Here's a look at those I've been following.
Vanessa Selbst has been one of the best stories of the WSOP so far. My introduction to her was her performance at the 2006 WSOP $2,000 NLHE event, where she came into the final table third in chips and knocked out Carlos Mortensen before running a gigantic bluff right into an opponent's pocket aces. It's been said before that people judge those sorts of plays by whether or not they work; a lot of people (myself included) wondered what in the world she could have been thinking.
She won her first bracelet a few days ago in the $1,500 Pot Limit Omaha event, and then followed it up today by finishing in third place in the World Championship No Limit Hold'em for the second straight year. Combine that with her results last year and Selbst - who is still only 23 years old - has won over $600,000 at the Rio, making her one of the most successful WSOP players in the last three years.
If she can keep her current form, or even improve upon it, she has a legitimate shot at becoming the first woman to win the WSOP Player of the Year.
At this point in the WSOP, none other than Erick Lindgren sits atop the Player of the Year standings. E-Dog has been playing some of the best poker of his career since the beginning of the month, with his most significant accomplishment being the big win in the $5,000 Mixed Hold'em event. Before taking down that bracelet, Full Tilt pro Lindgren was widely considered one of the best players to never win a bracelet.
Lindgren also made the final table of the $5,000 No Limit Deuce-to-Seven Draw event against arguably the single toughest field of the entire WSOP, finishing in fourth place. He seems to have fire in his belly and unless something crazy happens between now and July he'll be in contention for Play of the Year the entire way.
The Mackey Factor
James "mig.com" Mackey won last year's $5,000 NLHE event and fell one spot shy of scoring a second bracelet in this year's $10,000 World Championship Mixed Event, proof enough that he is one of the greatest young players in the world today.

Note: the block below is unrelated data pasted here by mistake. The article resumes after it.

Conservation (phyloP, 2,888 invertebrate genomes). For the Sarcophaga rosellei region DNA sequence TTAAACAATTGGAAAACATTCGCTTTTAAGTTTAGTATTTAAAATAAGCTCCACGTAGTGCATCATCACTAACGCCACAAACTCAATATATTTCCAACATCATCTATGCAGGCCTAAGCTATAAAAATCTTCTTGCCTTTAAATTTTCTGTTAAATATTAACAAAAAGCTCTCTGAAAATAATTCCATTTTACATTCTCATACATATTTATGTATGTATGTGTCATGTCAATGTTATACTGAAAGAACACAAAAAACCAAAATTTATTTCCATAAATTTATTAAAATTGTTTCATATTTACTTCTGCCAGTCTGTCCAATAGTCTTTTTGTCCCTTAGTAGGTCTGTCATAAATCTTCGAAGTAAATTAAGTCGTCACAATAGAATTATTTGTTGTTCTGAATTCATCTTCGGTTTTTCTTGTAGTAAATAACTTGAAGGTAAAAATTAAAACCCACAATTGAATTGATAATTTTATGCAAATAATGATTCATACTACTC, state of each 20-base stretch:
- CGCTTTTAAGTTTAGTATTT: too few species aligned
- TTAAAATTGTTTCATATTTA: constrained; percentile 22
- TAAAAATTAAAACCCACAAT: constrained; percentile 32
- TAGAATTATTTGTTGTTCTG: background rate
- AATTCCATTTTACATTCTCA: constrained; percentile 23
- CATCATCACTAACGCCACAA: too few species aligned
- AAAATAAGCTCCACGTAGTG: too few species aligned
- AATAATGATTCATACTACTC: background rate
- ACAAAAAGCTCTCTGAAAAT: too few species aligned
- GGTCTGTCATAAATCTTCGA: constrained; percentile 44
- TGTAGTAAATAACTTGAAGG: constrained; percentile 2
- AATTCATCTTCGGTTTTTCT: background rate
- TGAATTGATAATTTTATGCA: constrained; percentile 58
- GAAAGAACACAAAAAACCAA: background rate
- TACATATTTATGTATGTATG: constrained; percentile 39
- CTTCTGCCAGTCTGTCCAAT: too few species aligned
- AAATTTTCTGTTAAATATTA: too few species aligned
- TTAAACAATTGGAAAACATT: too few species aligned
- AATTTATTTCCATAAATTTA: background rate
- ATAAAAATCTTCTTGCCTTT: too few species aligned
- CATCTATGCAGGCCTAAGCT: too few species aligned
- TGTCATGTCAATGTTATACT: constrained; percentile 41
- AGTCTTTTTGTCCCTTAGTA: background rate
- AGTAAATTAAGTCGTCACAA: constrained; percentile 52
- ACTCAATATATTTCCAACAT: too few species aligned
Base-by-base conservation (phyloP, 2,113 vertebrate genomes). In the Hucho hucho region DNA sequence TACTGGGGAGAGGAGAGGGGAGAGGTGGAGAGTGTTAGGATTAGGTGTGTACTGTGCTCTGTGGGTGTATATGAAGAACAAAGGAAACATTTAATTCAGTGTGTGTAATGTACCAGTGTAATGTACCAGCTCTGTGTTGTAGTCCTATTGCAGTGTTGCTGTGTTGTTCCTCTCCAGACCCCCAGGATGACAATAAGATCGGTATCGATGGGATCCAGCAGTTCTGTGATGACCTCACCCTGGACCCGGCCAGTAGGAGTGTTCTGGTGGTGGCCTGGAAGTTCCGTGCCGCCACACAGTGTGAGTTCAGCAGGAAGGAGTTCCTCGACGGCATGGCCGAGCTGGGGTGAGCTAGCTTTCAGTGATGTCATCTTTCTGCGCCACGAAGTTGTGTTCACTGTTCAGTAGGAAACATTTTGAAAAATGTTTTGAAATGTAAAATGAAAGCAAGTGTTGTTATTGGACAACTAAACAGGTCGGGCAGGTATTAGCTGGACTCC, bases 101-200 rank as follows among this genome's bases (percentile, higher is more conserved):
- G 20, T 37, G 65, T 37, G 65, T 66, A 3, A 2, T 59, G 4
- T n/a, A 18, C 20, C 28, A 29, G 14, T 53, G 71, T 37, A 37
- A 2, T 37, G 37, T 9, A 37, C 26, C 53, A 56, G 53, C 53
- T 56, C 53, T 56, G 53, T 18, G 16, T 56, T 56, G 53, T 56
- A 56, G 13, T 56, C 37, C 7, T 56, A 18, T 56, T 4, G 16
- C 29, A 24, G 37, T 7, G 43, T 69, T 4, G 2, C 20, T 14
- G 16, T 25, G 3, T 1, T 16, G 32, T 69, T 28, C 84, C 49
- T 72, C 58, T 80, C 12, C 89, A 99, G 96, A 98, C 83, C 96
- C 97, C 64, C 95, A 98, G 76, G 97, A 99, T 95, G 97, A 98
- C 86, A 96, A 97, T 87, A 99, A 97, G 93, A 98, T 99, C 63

Then there are the two wins by Blair and Grant Hinkle, which can also be attributed, however indirectly, to Mackey's poker prowess. Blair Hinkle was Mackey's college roommate, and mig.com helped him to progress by talking poker with him. Blair then helped his brother Grant, who had been responsible for getting Blair into poker in the first place, to make the transition from cash games to tournaments.
Given the level of success the three have had already this year, it's hard to argue that Mackey isn't one of the game's great young minds.
Can Tran Do It?
Theo Tran has already cashed four times this WSOP, with two of them being final tables within the first seven events. His results this year have brought him to eight cashes and four final tables in his three years at the Rio.
Tran has a habit of building monster stacks but not quite being able to close the deal. However, he remains one of everyone's favorites whenever he's still alive at the end of a tournament. It's easy to understand why - without winning a bracelet yet this year, he sits sixth in the Player of the Year standings.
Still, the only real way to leave your mark at the WSOP is to win a bracelet, and Tran hasn't done that yet. Given his penchant for making final tables, it will be interesting to see whether he can get the monkey off his back and strap a little bling to his wrist.